I personally believe that niqab isn’t dictated by Islam, but that’s me. And as much as I don’t want to live by someone else’s values and beliefs, I don’t want to enforce mine on others. It’s irrelevant here how right I think I am.
Yet, if there are real concerns – not prejudices – then they need to be addressed through regulations that aim to integrate not to alienate.
Showing her face at a gate or other security measures, for example, should be addressed, even if the woman or the other members of society end up having to compromise.
Even if the fear that extremism is spreading in Egypt through these face-veiled women is a valid concern, then banning it still isn’t a solution.
Take face veiled women in Azhar as an example. They have spent all their lives receiving their religious education from this grand institution. From an early age, students learn about Quran, Hadith, fiqh and Shariah from Azhar. If throughout these years, the Azhar couldn’t convince these women with its discourse regarding niqab and other issues, then it has no right to ban them.
First of all, banning wouldn’t solve any “problem. If education didn’t convince them or push them to reevaluate their set of believes, then banning won’t. On the contrary, it would make them hold on to their veil even more.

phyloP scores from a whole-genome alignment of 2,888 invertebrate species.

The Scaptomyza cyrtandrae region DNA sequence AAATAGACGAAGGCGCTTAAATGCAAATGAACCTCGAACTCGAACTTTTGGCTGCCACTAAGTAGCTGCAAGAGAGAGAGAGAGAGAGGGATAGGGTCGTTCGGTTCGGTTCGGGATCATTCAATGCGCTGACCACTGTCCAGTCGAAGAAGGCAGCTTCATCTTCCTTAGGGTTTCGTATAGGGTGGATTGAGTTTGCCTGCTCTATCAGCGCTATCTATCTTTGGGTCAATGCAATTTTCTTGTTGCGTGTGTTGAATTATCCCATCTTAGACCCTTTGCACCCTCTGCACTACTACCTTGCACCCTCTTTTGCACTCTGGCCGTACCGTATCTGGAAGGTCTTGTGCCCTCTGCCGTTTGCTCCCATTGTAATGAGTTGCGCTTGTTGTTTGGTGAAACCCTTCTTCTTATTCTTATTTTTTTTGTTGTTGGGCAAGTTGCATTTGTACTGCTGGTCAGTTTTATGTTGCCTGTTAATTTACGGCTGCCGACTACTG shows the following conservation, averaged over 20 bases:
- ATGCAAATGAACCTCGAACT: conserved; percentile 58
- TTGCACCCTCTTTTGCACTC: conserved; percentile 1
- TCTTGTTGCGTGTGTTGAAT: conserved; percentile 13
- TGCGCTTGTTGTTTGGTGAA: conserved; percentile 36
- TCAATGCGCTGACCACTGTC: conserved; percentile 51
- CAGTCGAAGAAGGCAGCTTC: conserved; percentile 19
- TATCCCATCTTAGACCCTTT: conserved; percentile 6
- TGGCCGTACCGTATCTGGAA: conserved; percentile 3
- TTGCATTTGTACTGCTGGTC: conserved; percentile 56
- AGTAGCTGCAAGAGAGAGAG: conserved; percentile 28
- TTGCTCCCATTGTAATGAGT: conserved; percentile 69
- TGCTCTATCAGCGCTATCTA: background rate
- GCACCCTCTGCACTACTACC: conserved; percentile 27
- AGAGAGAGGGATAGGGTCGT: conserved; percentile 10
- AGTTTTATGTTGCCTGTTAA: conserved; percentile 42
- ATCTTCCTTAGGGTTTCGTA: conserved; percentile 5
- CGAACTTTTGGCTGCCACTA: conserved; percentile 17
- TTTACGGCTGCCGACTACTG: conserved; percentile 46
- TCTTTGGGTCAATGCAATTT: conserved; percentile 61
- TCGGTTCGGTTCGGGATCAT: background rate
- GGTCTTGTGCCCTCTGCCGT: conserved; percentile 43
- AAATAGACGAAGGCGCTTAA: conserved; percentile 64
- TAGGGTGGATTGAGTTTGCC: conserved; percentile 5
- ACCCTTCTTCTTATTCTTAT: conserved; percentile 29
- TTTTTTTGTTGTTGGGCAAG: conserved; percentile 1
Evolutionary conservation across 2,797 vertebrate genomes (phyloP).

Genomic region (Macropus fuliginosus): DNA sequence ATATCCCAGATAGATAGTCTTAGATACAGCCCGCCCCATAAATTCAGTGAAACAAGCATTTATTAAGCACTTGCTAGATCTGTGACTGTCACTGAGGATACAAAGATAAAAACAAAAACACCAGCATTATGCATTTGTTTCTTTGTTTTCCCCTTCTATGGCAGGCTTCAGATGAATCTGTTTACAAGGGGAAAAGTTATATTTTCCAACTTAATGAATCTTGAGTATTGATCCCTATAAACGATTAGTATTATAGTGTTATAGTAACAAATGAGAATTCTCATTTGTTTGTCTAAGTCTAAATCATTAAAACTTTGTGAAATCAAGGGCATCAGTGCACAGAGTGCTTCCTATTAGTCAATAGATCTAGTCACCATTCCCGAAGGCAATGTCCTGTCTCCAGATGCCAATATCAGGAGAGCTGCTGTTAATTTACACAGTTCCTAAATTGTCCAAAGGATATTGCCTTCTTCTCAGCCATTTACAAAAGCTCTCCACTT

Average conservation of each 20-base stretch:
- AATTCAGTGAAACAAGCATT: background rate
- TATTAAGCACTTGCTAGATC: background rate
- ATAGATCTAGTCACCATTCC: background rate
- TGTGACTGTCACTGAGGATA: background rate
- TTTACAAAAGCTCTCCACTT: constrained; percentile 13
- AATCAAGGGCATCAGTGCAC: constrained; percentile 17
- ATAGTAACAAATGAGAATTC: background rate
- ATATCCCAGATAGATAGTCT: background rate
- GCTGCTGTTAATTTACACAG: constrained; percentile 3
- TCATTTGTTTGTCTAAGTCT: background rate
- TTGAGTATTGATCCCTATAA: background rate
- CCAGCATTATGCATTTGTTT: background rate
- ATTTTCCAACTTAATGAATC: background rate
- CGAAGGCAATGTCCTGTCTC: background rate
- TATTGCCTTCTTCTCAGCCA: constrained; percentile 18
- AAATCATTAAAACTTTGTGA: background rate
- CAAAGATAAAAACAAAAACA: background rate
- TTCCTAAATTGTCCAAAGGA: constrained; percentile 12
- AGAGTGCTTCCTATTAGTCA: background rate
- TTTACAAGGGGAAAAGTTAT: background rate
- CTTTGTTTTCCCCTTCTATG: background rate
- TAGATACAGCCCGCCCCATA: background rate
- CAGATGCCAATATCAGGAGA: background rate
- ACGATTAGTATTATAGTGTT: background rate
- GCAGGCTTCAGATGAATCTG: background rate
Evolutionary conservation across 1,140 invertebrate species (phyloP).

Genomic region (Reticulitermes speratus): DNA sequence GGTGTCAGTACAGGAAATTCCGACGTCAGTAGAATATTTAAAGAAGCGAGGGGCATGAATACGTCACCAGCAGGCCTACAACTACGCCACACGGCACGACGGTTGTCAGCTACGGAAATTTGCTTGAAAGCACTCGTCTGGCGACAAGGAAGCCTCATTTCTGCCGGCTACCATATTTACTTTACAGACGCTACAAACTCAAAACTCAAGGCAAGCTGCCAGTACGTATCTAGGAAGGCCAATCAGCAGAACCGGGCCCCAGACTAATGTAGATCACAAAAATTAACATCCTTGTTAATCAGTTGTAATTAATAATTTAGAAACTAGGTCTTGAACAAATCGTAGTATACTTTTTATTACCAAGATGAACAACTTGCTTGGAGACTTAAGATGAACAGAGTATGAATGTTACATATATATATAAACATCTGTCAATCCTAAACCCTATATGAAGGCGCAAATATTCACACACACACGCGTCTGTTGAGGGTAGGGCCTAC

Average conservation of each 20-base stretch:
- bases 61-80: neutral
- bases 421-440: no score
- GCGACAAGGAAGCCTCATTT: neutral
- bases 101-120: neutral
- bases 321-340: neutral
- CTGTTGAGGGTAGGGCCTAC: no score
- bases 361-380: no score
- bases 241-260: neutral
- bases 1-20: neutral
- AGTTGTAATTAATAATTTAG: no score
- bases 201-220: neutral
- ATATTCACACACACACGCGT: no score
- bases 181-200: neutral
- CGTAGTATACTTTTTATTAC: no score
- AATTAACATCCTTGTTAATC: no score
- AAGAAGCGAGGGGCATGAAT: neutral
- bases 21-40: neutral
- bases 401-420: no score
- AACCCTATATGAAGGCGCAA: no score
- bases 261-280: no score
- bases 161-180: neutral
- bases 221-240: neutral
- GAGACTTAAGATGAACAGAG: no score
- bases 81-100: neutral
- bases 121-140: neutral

Maybe restructuring curricula should be a more valid path to follow.
But the gravest consequence would be denying these women education. On its own, education – and women’s education in specific – is the most important battle our society needs to win. For us to do anything, from economic advancement to cultural development, education is the frontline, the army and the weaponry.
A lot of these women are already breaking societal norms and traditions by leaving home to a different city to get their education and fulfill their aspirations. Putting another obstacle would allow part of their traditional societies to argue against education by saying it contradicts with their core values. This would not help these women or the so-called fight against extremism. It would even drive more women – not necessarily face-veiled – away from schools.
Azhar Sheikh Mohamed Sayed Tantawi’s anticipated niqab ban fortunately turned into a mild decision that forces these women to reveal their faces in women-only classes. Some would laud the symbolism of this decision in the fight against extremism. But that would mean missing the symbolism of such a decision on the other side.
The word “ban in itself would have resonate negatively. It would make women who wear the niqab suspicious of the administration that runs this learning institution and consequently less open to what this institution wants to teach them. Many would argue that the administration’s decisions are increasingly influenced by politics rather than informed by religion. Maybe it was this realization that led Tantawi to later deny saying that niqab wasn’t part of Islam.
In case of a ban in Azhar or elsewhere, even if it’s only one woman that’s directly denied education, the decision would sideline her and her offspring and maybe deter a whole section of her community from seeking education there. It will never be just one victim.
Remember if the aim is to integrate all members of society so that they can live harmoniously together, then the policy of alienation – conform or remain sidelined – doesn’t help it become better, but pushes both sides, each to their extreme.
Sarah El Sirgany is the Deputy Editor of Daily News Egypt.